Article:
That group filed two arbitration suits against PrivatBank in London on Nov. 8, demanding $335 million. The cases could take years to resolve. If successful for the bondholders, they would see the stateowned lender pay out millions to wealthy foreign investors, some of whom are connected to Kolomoisky.
But the bail-in decision’s most powerful casualties could be Grigory and Ihor Surkis. The pair have been associated with Kolomoisky, with Ihor owning a 24.6 percent stake in Kolomoisky’s 1+1 TV channel.
The two — along with other family members — were identified as related parties by central bank officials in advance of the nationalization of PrivatBank.
That allowed the government to convert their deposits into the bank’s share capital at a time when $5.6 billion had, at least on paper, disappeared from taxpayer’s pockets and from depositors who had kept their savings in the Dnipro-based lender.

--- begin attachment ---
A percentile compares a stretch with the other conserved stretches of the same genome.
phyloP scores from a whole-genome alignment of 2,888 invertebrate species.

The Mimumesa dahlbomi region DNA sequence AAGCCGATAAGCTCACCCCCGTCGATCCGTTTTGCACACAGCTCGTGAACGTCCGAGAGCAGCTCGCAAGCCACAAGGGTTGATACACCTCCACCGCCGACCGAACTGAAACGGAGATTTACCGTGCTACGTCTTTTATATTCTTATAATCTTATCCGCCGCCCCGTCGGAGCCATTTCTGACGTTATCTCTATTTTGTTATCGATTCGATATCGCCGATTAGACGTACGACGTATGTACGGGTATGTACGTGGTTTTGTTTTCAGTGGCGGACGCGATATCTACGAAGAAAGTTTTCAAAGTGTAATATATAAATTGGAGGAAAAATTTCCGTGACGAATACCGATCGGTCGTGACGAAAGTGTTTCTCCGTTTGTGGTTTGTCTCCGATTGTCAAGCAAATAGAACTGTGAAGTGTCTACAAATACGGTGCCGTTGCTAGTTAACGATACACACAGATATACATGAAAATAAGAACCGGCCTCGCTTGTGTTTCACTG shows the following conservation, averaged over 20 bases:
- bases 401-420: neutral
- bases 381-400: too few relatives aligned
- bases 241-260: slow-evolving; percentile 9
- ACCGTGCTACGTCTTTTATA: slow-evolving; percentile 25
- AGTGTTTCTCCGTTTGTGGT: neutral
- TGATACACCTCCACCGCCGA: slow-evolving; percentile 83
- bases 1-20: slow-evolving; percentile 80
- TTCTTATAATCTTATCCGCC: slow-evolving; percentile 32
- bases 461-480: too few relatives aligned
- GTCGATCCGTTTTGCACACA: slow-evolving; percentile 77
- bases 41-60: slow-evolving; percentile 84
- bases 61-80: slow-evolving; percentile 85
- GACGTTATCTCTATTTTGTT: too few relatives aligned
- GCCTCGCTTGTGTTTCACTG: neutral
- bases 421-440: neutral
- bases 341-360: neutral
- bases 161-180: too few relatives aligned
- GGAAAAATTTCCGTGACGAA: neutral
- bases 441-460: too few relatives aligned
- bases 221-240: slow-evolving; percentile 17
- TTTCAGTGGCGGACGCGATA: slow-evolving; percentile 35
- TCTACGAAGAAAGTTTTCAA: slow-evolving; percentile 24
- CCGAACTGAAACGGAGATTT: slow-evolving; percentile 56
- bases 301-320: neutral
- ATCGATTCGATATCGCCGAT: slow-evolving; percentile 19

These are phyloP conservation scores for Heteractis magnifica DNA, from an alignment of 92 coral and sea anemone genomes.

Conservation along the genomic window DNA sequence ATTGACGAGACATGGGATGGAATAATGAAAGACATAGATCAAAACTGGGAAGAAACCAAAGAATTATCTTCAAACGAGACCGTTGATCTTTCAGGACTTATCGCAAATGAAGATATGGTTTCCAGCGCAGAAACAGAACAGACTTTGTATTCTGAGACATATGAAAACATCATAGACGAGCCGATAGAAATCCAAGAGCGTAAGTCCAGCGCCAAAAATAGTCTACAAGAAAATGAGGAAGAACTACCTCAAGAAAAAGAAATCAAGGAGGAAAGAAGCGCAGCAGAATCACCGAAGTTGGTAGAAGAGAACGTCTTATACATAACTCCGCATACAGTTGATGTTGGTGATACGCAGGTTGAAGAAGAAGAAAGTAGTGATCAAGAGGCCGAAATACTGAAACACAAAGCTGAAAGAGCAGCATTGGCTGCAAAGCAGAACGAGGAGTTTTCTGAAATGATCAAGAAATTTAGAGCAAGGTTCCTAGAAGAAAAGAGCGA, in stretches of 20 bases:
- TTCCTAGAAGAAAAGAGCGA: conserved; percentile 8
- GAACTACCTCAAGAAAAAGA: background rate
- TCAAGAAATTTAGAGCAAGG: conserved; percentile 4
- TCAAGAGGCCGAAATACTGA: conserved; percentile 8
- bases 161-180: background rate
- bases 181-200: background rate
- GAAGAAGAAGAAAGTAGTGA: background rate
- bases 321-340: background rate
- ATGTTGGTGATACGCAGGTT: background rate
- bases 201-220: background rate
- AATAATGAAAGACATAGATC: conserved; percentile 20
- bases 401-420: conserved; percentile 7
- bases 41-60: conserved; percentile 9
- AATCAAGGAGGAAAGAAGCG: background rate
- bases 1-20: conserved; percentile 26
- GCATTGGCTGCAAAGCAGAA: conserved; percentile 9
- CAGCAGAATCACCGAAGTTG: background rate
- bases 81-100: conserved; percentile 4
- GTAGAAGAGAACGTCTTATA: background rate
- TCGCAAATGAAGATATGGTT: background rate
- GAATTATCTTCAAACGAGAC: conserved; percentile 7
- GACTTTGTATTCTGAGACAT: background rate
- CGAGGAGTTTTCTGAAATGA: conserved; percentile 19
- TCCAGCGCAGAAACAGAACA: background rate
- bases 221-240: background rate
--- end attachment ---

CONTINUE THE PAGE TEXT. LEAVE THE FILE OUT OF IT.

The Surkises immediately filed dozens of lawsuits, with different members of the family filing individual cases totaling around $300 million, to retrieve their money.
Like many other claims in the Ukrainian legal system, the cases moved slowly for the first few months after their filing.
But on May 17, a lower administrative court ordered that the NBU and PrivatBank pay Hr 1.1 billion ($41.4 million) to the Surkises.
One week later, reports began to emerge in the Ukrainian media about a deal involving Energomerezha, an energy company controlled by the
Surkis brothers and Bloc of Petro Poroshenko faction lawmaker Ihor Kononenko.